Henry Moore was born in Castleford, in small terraced house in Roundhill Road on 30th July 1898. He attended Castleford Grammar School on a scholarship and subsequently became a teacher there. His teaching was interrupted by the First World War during which he fought in France and was gassed. After the War he returned to his teaching post but knew he wanted something better so he began studying at the Leeds School of Art from which he progressed to the Royal College of Art in London.
In 1924 Henry Moore met Irina Radetsky, a painting student at the college, whom he married a year later. The couple lived in Hampstead, where they mingled with many aspiring young artists including another sculptor from this area, Barbara Hepworth.
Henry Moore's early sculptures of the 1920s, show the influences of Central American pre-Columbian art, and the massive figures of the Italian Renaissance (he particularly liked Michaelangelo's work). By the 1930s his works had become highly abstract, consisting of simplified, rounded pieces carved from wood, with numerous indentations and holes often spanned with veils of thin metal wires. His main themes include mother-and-child and family groups, fallen warriors, and, most characteristically, the reclining human figure.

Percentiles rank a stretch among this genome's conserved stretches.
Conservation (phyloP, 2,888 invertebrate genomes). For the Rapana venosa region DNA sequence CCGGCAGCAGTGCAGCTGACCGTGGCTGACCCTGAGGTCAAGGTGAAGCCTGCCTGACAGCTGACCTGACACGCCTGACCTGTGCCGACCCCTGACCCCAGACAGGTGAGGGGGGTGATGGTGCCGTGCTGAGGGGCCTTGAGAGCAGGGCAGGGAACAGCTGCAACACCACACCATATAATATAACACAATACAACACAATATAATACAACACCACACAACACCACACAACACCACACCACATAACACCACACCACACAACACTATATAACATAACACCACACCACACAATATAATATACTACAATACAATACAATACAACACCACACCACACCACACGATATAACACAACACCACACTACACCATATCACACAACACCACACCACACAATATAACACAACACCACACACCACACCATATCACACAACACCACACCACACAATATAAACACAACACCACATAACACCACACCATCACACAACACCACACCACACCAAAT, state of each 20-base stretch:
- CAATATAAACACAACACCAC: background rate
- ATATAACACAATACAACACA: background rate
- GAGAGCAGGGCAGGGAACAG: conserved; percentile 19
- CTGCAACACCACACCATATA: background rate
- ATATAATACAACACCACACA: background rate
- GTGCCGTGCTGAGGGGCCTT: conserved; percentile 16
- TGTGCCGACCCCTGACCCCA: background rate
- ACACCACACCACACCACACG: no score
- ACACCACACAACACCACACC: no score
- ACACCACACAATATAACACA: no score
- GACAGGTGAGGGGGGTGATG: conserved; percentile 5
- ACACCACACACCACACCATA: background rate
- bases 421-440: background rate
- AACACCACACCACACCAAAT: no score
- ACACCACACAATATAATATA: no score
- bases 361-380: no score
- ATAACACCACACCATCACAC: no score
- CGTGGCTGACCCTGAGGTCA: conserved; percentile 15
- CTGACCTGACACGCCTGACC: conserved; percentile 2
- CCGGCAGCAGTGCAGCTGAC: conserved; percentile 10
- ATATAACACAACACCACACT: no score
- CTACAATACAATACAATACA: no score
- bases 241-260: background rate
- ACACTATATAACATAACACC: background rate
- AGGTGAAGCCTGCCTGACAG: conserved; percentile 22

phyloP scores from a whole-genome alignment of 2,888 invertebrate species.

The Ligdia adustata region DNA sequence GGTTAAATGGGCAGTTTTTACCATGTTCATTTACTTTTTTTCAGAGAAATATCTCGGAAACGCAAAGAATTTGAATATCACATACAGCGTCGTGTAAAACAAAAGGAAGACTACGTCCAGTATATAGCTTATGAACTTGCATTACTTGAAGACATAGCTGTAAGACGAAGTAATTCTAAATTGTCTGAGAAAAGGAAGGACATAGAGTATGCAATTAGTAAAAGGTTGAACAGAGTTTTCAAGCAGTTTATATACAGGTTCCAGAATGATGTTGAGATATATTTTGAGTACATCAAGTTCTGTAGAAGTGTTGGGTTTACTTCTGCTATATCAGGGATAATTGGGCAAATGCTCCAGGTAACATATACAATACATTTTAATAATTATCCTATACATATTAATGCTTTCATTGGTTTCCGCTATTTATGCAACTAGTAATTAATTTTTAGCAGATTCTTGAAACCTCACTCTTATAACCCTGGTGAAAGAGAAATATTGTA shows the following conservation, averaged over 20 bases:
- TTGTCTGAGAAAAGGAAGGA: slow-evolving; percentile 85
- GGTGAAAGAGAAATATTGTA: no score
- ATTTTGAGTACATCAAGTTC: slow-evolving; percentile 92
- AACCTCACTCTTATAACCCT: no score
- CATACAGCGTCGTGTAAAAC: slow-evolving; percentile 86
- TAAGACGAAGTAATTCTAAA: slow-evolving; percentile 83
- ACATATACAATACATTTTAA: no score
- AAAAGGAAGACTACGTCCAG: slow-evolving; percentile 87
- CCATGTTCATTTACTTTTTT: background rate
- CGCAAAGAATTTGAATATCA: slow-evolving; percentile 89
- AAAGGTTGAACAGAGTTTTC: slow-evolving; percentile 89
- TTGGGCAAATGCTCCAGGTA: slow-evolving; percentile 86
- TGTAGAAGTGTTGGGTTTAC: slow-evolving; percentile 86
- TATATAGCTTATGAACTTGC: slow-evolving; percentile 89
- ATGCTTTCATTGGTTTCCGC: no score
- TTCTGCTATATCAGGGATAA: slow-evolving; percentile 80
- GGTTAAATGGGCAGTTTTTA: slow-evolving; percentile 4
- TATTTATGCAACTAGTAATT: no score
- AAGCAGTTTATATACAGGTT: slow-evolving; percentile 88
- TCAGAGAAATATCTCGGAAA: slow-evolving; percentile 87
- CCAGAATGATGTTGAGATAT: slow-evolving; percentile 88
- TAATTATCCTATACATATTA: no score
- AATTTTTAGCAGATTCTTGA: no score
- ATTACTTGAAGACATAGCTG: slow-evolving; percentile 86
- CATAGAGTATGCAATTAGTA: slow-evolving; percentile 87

Although he endured much criticism of his early work, in 1948 he was awarded the International Prize for Sculpture and his reputation worldwide grew over the following decades. He is also well known for his sketches of people sheltering in the London underground during the Second World War, and of working miners. The latter were sketched at Wheldale Colliery near Castleford where his father had worked. His sculptures can be seen at the Yorkshire Sculpture Park near Wakefield.
A version of his Reclining Figure Draped is on show outside of the Civic Centre at Castleford and his first Reclining Figure from 1936 at Wakefield Art Gallery.
Henry Moore died in 1986 and in September 2000 Moore Square was opened on the site of his Castleford birthplace.